Stop me if you’ve heard this one before. You’ve just started a new job, and it seems like all your training and schooling that you may have gone through before didn’t quite prepare you for the specific expectations that you are faced with in this new environment. Perhaps you’ve been working somewhere for awhile and either a new project or a new set of responsibilities makes you think that you really don’t have it quite as together as others think that you do. Perhaps you’ve felt like each test or trial that you go through in your life is accomplished through good luck, like you’ve managed to roll a natural 20 every time that it’s mattered. Whichever of these sorts of situations applies to you, there is something in common: the feeling that at some point, someone is going to figure out that you are not the person you’ve advertised yourself to be and that you really aren’t qualified to be doing the thing that you’re doing.
Anxiety has been something that I have had to deal with throughout my life. It was there even before I knew what anxiety was, or that it wasn’t something that everyone felt, or even what the full extent of my reactions to it could even be. I’ve written about it before, but I wanted to include it specifically in this series of articles and explore it in a different way than I have in the past. In my previous article about anxiety, I wrote about why games are a common coping mechanism for those who experience it. In this series, I wanted to approach things from a different point of view. Here, I will be examining how games can be used to show someone who has not experienced this kind of anxiety directly what goes into those feelings and thought processes, and how those of us who do experience it develop coping mechanisms and manage the things that happen in our lives.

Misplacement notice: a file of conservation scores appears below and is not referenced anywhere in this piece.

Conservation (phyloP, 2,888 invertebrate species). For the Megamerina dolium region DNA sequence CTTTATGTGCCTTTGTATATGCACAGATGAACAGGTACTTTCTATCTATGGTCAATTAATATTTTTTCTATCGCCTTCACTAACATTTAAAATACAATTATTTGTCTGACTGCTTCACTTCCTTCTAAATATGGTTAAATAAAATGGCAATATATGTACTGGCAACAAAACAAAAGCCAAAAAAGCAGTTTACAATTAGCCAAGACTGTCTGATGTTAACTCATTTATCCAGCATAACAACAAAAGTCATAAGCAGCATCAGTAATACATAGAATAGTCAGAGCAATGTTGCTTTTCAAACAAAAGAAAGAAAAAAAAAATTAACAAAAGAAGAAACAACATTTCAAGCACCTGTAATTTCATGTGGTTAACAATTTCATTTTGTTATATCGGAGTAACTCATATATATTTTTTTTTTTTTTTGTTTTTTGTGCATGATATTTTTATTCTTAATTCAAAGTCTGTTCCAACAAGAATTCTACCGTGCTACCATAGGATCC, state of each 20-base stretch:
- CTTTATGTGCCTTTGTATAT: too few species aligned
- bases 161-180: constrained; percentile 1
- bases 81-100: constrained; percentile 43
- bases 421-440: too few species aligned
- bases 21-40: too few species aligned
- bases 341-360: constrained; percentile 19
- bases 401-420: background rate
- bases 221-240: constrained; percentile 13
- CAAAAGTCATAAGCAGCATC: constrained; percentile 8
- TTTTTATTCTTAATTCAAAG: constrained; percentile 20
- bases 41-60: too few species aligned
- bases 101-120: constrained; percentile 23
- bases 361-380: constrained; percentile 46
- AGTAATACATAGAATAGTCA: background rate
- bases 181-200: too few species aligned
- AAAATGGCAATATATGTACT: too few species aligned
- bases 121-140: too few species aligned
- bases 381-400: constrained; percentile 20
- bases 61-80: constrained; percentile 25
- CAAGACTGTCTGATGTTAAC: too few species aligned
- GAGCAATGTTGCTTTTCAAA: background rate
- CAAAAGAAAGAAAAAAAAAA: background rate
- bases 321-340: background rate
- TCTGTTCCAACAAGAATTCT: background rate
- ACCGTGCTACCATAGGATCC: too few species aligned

It is no real secret that anxiety is becoming a greater and greater issue in modern society; yet it is something that not many people who haven’t experienced it are able to fully comprehend. It goes beyond simply being worried about something, and beyond even the idea of something bad happening in the future. Anxiety is a combination of mental and physical reactions that can make a person paralyzed in the face of a real or imagined crisis. Oftentimes, those of us who are experiencing extreme anxiety are faced with the difficult choice of dealing with what is going on in the present or stockpiling our resources (whether mental, physical, or emotional), to deal with whatever the next crisis will be. It doesn’t even matter if we are unaware what the next crisis is, we just know there is going to be one.
It can be said that the stories that we experience are one of the primary things that allow us to grow as humans, because they let us experience things that are outside of our direct base of knowledge. This is the reason I think that video games can be a very important narrative tool. When playing a narrative-driven video game, not only is the player reading about an experience, that player is directly involved in interacting with the experience. The best games, then, are the ones that can craft a narrative that is personally and directly relevant to a subject and can give a player insight into other experiences and points of view.